I dedicate this story to my dear colleagues from the Functional Analytic Psychotherapy community who reinforced my authenticity and showed faith in me:
“Be careful of your outfit. What you are wearing is not appropriate for a psychologist”.
This remark made my polka dot skirt shrink. I was not dressed up in a provocative way. I was dressed in colors. I complied and I changed my wardrobe. Women’s suits, jackets and shirts were my new work wear. Neutrality and formality was the packaging suitable for Mrs psychologist.
I welcomed my clients with formal clothes and the look of the expert. This is what I was being taught. This is what I did. After all, my teachers knew better than me. Who was I to doubt the validity of their words?
I fastened my belt, straightened my collar and did my job. My heels might by tight in my shoes, but who was I to complain? This is how therapy is applied. By serious people with appropriate garment and knowledge. I pushed myself to feel comfortable in my uniform. I creased myself for the sake of neutrality.
My teachers’ argument started to fray inside me. I had been suffocating in these tight costumes. I didn’t permit myself to breath. I kept applying the manual; I kept behaving in a formal manner.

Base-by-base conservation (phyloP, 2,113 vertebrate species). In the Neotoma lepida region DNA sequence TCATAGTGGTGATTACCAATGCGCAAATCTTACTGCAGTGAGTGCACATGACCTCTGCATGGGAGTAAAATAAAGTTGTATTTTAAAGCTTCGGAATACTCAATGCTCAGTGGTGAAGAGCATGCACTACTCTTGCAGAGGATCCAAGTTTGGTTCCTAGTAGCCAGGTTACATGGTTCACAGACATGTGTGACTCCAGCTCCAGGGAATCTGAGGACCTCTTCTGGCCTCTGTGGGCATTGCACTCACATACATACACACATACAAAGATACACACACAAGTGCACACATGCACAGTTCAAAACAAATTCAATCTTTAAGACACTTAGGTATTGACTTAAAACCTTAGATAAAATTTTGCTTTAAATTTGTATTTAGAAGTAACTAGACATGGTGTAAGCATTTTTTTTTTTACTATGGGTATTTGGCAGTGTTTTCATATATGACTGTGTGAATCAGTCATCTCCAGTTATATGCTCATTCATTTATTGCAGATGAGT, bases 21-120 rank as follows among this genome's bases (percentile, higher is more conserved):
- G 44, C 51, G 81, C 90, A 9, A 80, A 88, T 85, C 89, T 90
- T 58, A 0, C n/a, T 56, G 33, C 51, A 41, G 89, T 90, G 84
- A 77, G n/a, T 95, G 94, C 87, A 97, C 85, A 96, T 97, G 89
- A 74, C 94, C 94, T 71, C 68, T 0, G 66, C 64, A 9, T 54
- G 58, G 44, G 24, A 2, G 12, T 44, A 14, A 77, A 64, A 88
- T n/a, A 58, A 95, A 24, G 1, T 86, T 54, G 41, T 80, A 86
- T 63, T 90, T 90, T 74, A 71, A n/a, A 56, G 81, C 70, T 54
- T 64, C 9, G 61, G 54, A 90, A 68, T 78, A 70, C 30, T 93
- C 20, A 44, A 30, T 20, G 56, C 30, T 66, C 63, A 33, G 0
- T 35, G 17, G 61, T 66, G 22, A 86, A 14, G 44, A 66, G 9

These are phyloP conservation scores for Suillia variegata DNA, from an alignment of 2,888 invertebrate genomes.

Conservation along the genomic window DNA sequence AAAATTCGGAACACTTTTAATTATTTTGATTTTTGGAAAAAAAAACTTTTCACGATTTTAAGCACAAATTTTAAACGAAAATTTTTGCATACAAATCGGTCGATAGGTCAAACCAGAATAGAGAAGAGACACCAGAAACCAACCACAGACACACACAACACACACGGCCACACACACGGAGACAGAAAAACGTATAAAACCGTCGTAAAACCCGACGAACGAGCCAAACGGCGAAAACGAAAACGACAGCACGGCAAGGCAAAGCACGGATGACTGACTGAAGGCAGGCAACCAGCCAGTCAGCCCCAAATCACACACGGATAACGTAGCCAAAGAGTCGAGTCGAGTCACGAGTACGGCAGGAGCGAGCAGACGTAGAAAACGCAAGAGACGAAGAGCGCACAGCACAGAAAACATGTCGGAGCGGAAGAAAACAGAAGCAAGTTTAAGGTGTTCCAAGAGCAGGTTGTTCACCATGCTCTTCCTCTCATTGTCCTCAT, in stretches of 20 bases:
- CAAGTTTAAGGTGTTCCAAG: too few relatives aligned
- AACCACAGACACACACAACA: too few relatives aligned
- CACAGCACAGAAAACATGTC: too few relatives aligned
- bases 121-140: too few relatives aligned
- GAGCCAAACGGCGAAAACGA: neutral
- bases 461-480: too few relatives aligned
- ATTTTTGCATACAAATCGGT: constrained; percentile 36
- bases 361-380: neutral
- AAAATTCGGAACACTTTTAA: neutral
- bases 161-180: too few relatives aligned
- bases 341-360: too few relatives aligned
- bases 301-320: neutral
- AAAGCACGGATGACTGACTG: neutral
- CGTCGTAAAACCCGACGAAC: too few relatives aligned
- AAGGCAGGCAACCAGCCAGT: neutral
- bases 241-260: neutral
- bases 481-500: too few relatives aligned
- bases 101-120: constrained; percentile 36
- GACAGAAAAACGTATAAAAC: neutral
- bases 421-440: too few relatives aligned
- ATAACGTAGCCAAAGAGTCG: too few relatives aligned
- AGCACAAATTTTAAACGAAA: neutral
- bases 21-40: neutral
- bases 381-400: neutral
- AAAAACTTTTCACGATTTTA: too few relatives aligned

Being 29 and dressed as a lady I used to believe that I maintained a professional status. In reality my insecurity was hidden under the clothes. Struggling to be taken seriously I had quit my uniqueness.
One day I ran into colorful teachers. They observed how I had wrapped my practice and my knowledge. They were respectful. They accepted others’ differences. They even showed interest in learning from me. They were direct and non-judgmental. They were the ones who made me realize that it is therapeutic to be open and let the loose threads hang.
I am so grateful to all of them, because above all they allowed me to wear my polka dot skirt again.